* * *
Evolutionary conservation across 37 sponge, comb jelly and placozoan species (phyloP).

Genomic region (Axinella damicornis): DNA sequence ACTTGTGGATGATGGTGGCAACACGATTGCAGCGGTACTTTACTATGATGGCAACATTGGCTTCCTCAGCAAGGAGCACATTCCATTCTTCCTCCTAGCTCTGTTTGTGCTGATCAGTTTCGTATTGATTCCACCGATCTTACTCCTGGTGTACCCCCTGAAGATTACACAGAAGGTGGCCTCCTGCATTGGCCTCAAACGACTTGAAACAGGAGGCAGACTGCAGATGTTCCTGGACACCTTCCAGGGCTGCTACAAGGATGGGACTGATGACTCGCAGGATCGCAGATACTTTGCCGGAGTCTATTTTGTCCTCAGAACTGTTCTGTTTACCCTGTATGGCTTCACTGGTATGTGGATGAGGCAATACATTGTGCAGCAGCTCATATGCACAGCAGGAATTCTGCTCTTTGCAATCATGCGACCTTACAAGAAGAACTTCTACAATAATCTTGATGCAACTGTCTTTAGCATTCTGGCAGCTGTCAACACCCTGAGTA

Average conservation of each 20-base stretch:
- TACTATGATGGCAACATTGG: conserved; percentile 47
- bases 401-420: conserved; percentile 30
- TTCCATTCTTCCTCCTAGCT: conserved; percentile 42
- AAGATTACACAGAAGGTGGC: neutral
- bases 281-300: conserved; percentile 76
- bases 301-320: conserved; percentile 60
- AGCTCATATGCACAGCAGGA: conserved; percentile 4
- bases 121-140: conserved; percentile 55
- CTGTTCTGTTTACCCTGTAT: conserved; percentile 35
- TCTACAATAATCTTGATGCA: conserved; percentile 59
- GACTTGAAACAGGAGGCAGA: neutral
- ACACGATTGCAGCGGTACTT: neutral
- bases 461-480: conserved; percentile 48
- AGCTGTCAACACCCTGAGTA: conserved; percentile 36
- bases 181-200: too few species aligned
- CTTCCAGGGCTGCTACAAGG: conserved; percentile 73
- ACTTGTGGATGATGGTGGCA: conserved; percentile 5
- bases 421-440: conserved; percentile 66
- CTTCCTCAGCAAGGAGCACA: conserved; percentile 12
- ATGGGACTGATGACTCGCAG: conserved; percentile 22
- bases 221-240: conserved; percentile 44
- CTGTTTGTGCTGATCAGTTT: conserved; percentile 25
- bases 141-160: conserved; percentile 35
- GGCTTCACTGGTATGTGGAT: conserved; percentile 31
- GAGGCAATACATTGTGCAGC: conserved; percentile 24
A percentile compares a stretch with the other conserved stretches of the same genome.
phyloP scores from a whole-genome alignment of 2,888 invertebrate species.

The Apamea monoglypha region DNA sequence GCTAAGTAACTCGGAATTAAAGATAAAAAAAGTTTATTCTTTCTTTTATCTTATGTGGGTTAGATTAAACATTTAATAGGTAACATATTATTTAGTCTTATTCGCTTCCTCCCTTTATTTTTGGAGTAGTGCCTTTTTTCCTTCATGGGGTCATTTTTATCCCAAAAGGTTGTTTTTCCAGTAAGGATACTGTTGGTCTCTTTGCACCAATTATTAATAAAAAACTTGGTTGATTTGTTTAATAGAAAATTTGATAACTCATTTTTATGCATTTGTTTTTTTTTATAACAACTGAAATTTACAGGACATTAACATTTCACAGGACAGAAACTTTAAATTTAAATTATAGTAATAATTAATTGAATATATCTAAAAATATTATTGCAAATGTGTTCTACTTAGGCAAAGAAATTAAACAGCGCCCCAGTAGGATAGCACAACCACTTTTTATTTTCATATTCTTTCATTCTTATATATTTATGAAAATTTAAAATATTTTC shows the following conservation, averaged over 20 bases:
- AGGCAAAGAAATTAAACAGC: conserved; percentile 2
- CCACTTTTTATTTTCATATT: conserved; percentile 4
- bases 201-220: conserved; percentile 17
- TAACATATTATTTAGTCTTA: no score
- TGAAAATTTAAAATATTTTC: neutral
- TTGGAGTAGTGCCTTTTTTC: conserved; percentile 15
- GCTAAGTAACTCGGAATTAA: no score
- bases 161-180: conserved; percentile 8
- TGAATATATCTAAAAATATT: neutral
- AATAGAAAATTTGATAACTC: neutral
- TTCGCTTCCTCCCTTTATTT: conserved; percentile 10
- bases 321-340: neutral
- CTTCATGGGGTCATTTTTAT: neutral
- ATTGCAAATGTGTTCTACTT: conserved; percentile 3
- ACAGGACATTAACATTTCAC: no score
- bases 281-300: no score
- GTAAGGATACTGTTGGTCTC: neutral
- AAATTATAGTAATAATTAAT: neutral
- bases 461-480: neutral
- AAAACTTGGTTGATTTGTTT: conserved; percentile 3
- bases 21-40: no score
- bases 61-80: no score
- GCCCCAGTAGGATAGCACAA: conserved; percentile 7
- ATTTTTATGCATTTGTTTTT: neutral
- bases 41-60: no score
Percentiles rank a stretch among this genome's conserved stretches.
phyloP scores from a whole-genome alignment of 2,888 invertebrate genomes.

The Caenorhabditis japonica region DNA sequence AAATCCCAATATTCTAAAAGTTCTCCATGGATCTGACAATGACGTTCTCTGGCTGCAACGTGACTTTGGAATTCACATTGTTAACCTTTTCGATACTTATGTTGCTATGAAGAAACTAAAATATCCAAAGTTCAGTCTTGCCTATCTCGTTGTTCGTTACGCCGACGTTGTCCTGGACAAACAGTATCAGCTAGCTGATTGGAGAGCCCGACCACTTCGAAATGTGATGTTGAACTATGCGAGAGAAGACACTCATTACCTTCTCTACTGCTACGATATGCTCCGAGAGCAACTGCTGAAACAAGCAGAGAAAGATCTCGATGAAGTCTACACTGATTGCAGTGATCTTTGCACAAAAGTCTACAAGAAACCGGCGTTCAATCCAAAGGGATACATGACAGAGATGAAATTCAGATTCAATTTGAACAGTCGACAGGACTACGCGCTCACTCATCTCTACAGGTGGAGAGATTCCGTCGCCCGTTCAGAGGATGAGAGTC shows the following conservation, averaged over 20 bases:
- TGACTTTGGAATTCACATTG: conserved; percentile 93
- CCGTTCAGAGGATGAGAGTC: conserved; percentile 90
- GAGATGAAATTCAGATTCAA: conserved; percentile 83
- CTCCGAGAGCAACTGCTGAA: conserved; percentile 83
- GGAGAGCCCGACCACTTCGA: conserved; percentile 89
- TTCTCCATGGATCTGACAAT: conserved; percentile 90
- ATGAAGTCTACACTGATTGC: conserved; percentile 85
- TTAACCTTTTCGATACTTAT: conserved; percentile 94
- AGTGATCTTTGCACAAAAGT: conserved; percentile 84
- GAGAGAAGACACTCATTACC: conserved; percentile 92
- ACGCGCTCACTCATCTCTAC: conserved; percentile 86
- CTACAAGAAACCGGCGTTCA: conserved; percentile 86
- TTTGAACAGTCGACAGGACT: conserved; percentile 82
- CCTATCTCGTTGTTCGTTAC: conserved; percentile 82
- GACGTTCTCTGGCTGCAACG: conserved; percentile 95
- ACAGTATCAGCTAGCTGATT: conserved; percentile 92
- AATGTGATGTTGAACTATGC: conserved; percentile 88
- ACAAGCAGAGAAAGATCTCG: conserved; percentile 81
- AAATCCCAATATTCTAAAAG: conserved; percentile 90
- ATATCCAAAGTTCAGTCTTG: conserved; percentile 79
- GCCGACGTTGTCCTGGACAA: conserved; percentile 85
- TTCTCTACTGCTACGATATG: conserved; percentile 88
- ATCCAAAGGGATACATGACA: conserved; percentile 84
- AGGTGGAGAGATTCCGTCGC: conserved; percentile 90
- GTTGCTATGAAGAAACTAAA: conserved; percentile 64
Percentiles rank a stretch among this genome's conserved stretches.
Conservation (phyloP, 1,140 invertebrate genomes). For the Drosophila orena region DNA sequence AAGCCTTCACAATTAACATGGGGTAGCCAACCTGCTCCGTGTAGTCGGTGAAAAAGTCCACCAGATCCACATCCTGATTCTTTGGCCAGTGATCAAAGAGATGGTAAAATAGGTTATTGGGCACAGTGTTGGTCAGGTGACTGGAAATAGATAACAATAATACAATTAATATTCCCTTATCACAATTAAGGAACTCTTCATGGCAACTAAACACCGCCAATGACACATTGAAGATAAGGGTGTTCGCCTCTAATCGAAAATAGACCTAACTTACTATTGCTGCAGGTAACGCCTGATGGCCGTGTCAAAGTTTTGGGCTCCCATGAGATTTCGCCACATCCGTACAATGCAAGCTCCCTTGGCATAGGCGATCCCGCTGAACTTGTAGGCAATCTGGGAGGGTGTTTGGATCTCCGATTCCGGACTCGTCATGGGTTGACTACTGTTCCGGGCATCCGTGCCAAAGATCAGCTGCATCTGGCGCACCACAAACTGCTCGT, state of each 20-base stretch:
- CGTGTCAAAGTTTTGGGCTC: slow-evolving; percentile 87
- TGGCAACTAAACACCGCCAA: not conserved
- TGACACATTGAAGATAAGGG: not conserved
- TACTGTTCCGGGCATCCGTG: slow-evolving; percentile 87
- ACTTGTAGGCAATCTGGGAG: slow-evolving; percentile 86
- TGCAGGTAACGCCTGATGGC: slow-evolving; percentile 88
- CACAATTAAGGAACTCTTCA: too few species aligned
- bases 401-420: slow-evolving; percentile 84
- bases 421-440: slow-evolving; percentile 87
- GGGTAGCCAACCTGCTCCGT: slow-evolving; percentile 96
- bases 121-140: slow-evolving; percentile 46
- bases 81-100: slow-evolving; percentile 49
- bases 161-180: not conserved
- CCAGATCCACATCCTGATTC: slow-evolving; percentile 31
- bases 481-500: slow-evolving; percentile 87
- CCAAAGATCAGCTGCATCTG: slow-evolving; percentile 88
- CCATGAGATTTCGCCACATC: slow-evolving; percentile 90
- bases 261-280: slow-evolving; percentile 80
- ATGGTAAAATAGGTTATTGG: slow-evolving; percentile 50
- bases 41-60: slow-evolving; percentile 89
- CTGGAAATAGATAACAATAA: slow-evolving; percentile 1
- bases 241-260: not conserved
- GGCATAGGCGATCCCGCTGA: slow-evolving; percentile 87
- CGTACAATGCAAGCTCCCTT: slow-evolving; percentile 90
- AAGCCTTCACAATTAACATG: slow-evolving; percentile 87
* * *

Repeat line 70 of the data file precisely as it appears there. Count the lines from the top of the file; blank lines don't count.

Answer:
- ACGCGCTCACTCATCTCTAC: conserved; percentile 86